A few Sundays ago, I took my junk samba kit into church.
I had planned to just set it up outside and have a bit of a bash before the service began, but the musicians inside heard the racket, sorry, intriguing sounds, and invited us all in to join in with a couple of the songs. The second, third, and last songs, to be exact.
The patio-planter surdo drums were extremely popular, and the acoustics in the building suited them well. We had hidden the cake-tin tamborims away as we decided that they would be far too noisy, but reckoned the tin-camping-mug agogo bells, played with a short length of wooden doweling would be just about OK. With five minutes to go, I had a band of about twenty children, aged between 18 months and 12 years, all armed with various percussion implements and looking determined. Behind me, the congregation were looking amused or apprehensive.
I decided that the best way to use these last few minutes was in establishing a “stop” signal; I felt a little sorry for the people who had been trying to use these same minutes in private prayer or reflection, but I reckoned that they would be grateful later on.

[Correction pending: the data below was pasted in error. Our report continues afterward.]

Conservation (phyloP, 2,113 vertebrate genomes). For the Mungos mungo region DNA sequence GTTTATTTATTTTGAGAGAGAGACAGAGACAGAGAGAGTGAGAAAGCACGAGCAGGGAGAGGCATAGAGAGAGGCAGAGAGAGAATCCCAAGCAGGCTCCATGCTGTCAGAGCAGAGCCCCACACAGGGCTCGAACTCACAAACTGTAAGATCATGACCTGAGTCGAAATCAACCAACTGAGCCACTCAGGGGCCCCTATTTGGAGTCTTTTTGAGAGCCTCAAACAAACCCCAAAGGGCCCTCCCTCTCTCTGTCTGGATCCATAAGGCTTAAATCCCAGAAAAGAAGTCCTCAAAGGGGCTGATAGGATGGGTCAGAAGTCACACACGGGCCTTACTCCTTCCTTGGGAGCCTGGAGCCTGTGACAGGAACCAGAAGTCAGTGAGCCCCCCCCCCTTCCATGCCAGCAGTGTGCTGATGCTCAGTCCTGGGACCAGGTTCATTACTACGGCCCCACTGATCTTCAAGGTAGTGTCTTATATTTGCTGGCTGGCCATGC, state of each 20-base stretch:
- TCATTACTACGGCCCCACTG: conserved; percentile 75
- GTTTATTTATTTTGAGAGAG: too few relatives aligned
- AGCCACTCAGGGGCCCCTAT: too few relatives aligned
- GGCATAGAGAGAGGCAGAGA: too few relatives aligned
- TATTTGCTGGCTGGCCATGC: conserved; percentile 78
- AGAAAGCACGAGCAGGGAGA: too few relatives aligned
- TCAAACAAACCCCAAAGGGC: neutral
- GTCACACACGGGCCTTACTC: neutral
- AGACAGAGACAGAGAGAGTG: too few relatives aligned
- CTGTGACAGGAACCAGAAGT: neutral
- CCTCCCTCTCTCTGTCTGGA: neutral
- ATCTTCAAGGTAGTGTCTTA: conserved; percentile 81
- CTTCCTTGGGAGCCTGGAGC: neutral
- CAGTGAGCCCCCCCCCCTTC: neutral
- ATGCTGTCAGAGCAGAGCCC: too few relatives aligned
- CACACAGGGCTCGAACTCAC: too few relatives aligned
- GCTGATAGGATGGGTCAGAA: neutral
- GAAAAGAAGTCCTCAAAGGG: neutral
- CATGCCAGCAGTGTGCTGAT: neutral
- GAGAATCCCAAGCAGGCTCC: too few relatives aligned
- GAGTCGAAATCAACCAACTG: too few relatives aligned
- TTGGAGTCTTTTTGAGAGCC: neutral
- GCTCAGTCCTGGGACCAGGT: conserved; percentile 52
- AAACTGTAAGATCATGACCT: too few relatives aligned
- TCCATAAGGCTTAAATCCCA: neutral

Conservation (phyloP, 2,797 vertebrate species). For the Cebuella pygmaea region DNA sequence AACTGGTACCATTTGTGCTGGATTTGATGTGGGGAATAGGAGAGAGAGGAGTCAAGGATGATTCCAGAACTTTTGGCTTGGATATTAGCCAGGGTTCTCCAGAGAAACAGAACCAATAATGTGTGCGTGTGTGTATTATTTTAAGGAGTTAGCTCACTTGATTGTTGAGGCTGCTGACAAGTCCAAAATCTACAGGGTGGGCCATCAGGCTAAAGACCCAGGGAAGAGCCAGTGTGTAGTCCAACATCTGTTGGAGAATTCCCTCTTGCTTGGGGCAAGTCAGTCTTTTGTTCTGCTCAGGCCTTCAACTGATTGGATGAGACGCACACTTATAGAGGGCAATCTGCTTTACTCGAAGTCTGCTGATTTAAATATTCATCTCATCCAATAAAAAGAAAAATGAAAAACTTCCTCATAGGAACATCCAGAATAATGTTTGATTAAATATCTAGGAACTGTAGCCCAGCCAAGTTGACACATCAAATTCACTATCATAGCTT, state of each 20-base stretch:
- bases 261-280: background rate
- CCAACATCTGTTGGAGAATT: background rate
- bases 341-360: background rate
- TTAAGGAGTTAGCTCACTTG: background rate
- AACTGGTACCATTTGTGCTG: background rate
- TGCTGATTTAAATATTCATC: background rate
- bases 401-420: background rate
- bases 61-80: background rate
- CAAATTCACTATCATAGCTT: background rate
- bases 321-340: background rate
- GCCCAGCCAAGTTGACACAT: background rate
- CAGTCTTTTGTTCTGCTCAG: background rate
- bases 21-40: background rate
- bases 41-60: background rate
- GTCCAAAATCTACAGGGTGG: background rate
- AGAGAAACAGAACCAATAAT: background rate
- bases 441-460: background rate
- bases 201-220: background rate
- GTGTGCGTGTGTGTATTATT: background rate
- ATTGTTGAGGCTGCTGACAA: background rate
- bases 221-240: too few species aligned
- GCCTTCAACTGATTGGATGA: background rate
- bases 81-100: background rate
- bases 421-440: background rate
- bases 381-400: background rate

The vicar started the service, and the band launched into the first song. Fully briefed, the samba band remained completely silent. That is, all except a few toddlers with rice-in-plastic-bottle ganzas, who were much too young to follow my signals. It quickly became clear that it was less disruptive to proceedings to let them shake away.
The second song started, and to the congregation’s amazement, the children quickly picked up the idea that they were to listen and play in time to the beat. They were able to follow my signals to play louder or softer, and stopped dead on cue. Without much persuasion, they were all quiet during the prayers, with barely a clank or a bong.
After the third song, the patio-bins were upended and all the paraphernalia packed away until the final song.
I take my hat off to these children’s school music teachers. None of the children go to the schools I teach in, so I had no idea of how responsive they would be, and whether or not they would be able to keep time or follow a conductor. The upshot is that everyone had a good time. The adults enjoyed seeing the children having fun in church, and also appreciated that they were “not just bashing away” and also were able to stop and start in an orderly fashion.
I’m hoping to start a regular samba band at church in due course – Sunday’s experiment has shown that there is a lot of enthusiasm!